Client Relations - Let's Find A Way to Say YES!
A few days ago I was standing in line far too long, to get a simple prescription filled for a family member. Then I heard the bad news- "Your carrier said your benefits expired on April 4." "That''s not true," I replied. "If you look at the card you''ll see that''s the date when my benefits started!" "Well, they said no. Maybe you can call them," she sighed with no apparent motivation to pick-up the phone, herself. I flagged down a supervisor who then ordered the reluctant clerk to make the call.A few days ago I was standing in line far too long, to get a simple prescription filled for a family member. Then I heard the bad news: ?Your carrier said your benefits expired on April 4.? ?That?s not true,? I replied. ?If you look at the card you?ll see that?s the date when my benefits started!? ?Well, they said no. Maybe you can call them,? she sighed with no apparent motivation to pick-up the phone, herself. I flagged down a supervisor who then ordered the reluctant clerk to make the call.
?But the system says he?s not covered,? she insisted to her superior, clearly siding with the presumed infallibility of a computer instead of her client.
To cover myself, simultaneously, I phoned the member benefits line printed on my health card. After a five-minute wait a person came on and said, ?You?re covered; I don?t know what their problem is.?
?Neither do I?Could you please tell the folks here what you just told me??
She agreed and I shuttled my phone to the clerk who was on the line with my health carrier.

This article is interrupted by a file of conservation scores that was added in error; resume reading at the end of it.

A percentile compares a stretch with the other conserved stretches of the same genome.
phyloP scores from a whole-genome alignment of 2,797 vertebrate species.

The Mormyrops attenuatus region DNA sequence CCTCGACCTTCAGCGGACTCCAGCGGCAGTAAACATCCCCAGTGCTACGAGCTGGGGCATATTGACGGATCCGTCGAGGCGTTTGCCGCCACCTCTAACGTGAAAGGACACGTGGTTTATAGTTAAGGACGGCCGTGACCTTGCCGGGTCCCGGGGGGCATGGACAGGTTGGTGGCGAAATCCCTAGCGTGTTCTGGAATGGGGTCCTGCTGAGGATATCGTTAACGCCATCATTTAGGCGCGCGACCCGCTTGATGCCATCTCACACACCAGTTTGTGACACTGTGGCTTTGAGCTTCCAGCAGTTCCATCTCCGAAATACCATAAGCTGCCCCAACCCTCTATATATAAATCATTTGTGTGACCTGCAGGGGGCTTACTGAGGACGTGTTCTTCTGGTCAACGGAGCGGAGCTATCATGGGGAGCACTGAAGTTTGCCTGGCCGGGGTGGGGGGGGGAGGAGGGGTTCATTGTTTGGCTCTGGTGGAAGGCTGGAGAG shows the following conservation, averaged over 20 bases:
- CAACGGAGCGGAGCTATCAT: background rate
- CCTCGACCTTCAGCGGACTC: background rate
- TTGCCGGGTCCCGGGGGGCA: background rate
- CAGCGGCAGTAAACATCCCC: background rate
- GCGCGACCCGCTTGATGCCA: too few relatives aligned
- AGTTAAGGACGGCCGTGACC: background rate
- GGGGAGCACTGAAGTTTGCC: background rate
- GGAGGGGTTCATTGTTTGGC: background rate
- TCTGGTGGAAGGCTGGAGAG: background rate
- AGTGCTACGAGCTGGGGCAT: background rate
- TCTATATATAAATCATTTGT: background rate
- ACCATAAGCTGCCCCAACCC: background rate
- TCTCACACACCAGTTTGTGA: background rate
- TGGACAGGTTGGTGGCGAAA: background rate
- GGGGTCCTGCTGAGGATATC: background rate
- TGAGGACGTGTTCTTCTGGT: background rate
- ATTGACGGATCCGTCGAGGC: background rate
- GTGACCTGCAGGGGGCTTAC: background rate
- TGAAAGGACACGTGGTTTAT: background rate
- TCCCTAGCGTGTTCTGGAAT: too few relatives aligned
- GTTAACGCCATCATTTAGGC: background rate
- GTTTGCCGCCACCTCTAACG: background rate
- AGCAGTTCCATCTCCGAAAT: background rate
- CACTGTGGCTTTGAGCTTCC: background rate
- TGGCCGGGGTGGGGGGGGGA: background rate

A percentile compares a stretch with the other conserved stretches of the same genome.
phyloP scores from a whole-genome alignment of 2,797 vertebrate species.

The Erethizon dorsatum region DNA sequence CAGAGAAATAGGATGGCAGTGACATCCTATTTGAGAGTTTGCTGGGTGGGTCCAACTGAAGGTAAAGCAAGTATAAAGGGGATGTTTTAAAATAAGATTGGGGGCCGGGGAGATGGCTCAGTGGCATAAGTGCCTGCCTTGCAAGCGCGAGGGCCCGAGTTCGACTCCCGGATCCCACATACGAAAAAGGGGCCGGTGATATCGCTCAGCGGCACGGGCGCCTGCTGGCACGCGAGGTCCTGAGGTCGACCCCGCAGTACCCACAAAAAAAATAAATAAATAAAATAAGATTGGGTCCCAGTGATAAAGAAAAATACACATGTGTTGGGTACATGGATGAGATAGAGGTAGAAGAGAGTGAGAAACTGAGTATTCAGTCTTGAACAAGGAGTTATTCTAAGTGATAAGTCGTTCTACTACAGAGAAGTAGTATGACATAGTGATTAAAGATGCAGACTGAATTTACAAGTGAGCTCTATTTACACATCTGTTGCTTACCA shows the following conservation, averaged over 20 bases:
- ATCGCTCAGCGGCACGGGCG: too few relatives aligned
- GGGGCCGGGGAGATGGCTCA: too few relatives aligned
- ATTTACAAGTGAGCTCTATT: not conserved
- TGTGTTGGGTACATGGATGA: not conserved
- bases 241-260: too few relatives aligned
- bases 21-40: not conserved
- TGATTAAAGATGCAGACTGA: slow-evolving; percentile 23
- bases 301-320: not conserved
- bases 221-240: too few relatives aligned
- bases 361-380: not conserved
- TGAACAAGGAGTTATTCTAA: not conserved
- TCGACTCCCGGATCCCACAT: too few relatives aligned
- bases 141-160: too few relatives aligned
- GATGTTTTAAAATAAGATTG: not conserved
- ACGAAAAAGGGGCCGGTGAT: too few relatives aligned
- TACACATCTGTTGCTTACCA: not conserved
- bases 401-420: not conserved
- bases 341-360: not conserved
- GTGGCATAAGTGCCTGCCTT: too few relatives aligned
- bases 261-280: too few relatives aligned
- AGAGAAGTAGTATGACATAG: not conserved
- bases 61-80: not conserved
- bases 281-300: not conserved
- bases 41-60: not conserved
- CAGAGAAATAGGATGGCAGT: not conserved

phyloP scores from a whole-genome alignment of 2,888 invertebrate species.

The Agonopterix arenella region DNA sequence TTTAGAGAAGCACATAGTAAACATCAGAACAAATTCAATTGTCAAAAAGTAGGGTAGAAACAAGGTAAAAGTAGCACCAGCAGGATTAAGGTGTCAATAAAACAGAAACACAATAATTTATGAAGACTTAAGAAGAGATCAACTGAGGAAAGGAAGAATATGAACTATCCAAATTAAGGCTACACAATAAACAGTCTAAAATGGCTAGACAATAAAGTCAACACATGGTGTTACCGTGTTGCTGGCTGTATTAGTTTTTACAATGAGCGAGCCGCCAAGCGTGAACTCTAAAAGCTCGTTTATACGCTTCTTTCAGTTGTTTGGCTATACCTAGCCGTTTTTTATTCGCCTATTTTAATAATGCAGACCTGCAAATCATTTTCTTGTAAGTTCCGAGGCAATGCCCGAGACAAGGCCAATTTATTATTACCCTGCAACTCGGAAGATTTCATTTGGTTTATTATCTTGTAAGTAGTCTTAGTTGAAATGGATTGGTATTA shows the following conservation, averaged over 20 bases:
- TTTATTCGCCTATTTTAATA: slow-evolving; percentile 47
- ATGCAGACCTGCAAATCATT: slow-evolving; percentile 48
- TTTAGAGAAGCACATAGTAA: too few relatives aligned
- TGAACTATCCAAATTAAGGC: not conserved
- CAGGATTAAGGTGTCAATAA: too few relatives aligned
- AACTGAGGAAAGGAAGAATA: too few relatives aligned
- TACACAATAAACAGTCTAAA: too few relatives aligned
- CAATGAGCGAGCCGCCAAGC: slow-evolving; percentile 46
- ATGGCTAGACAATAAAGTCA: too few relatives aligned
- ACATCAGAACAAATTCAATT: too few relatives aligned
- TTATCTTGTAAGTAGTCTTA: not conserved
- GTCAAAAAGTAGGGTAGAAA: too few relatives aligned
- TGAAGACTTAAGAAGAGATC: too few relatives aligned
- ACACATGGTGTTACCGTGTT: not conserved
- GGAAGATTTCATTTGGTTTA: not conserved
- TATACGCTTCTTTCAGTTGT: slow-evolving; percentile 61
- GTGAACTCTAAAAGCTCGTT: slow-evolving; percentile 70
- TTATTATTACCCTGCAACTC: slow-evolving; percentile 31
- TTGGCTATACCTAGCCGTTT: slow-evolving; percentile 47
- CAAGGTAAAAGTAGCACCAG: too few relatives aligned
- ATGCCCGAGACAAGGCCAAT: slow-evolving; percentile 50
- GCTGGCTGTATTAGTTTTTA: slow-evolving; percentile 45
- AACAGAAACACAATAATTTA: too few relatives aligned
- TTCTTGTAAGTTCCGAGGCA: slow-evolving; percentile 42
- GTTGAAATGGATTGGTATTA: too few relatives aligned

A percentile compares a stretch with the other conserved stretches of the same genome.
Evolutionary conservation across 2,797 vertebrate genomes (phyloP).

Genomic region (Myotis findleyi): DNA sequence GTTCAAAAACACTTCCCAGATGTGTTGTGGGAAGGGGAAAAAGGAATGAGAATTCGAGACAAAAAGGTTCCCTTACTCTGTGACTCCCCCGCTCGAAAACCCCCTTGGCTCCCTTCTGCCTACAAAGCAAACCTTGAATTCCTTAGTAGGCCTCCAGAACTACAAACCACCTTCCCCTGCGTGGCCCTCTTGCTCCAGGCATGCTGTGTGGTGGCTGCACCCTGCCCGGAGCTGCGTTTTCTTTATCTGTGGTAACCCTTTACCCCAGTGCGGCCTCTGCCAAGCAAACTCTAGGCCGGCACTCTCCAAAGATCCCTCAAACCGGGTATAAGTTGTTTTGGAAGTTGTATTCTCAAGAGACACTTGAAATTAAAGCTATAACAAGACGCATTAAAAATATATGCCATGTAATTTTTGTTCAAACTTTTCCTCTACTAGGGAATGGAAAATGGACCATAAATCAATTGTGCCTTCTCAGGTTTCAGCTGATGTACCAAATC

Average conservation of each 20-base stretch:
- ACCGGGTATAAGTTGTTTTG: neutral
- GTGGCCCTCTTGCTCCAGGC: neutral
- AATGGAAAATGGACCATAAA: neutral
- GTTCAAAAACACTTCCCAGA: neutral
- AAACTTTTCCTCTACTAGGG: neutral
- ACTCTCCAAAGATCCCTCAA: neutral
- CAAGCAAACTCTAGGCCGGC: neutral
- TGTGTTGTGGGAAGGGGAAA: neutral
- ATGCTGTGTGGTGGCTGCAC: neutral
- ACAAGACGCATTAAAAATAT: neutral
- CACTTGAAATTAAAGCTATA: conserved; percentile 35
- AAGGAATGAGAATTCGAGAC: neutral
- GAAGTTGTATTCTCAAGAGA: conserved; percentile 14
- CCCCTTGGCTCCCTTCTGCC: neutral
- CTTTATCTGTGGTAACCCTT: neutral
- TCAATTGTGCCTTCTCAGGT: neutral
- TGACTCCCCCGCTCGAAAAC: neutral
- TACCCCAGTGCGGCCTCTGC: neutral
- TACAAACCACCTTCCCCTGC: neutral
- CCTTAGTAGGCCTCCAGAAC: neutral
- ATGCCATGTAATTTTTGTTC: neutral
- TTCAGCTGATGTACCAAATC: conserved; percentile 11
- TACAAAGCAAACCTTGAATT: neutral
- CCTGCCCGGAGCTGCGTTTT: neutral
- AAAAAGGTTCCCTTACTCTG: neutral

?Sorry, they say you?re not covered,? she stated with vindication.
?Here, this person says I am, so please talk to her.?
?But this other person says you?re not!?
?Please take my phone and talk to someone who will say YES, not no!? I shot back, certainly loud enough to get everyone?s attention.
She looked at the pharmacist for approval, and he nodded.
Within 60 seconds, the prescription was approved.
The insistent clerk isn?t to blame for everything that transpired, but she acted as most CSR?s do when they make a decision.
Once she felt the answer was no she shut out all contradictory information, and she became an obstruction to my getting what I was there for, a prescription.
In other words, she became ego-involved in making her original ?No? stick, instead of trying to find a way to say yes, to get me the approval I needed to get the medicine, and the green light she actually needed as well, to sell it.
The prime objective in almost every service situation is to say yes, even if it takes a special effort to do so.
Dr. Gary S. Goodman is the best-selling author of 12 books and more than a thousand articles. A frequent expert commentator on radio and TV, (See: http://www.cnbc.com/id/15840232?video=417455932#) he is quoted often in prominent publications such as The Wall Street Journal and Business Week. President of Clientrelations.com and Customersatisfaction.com, his seminars and training programs are sponsored internationally and he is a top-rated faculty member at more than 40 universities. Dynamic and fun, Gary brings over two decades of management and consulting experience to the table, with the best academic credentials in the speaking and training industry. Holder of a Ph.D. from the Annenberg School For Communication at USC, an MBA from the Peter F. Drucker School of Management, and a J.D. degree from Loyola, his clients include several Fortune 1000 companies and successful family owned and operated firms. More than a ?talking head,? Gary is a top mind that you''ll enjoy working with. He can be reached at firstname.lastname@example.org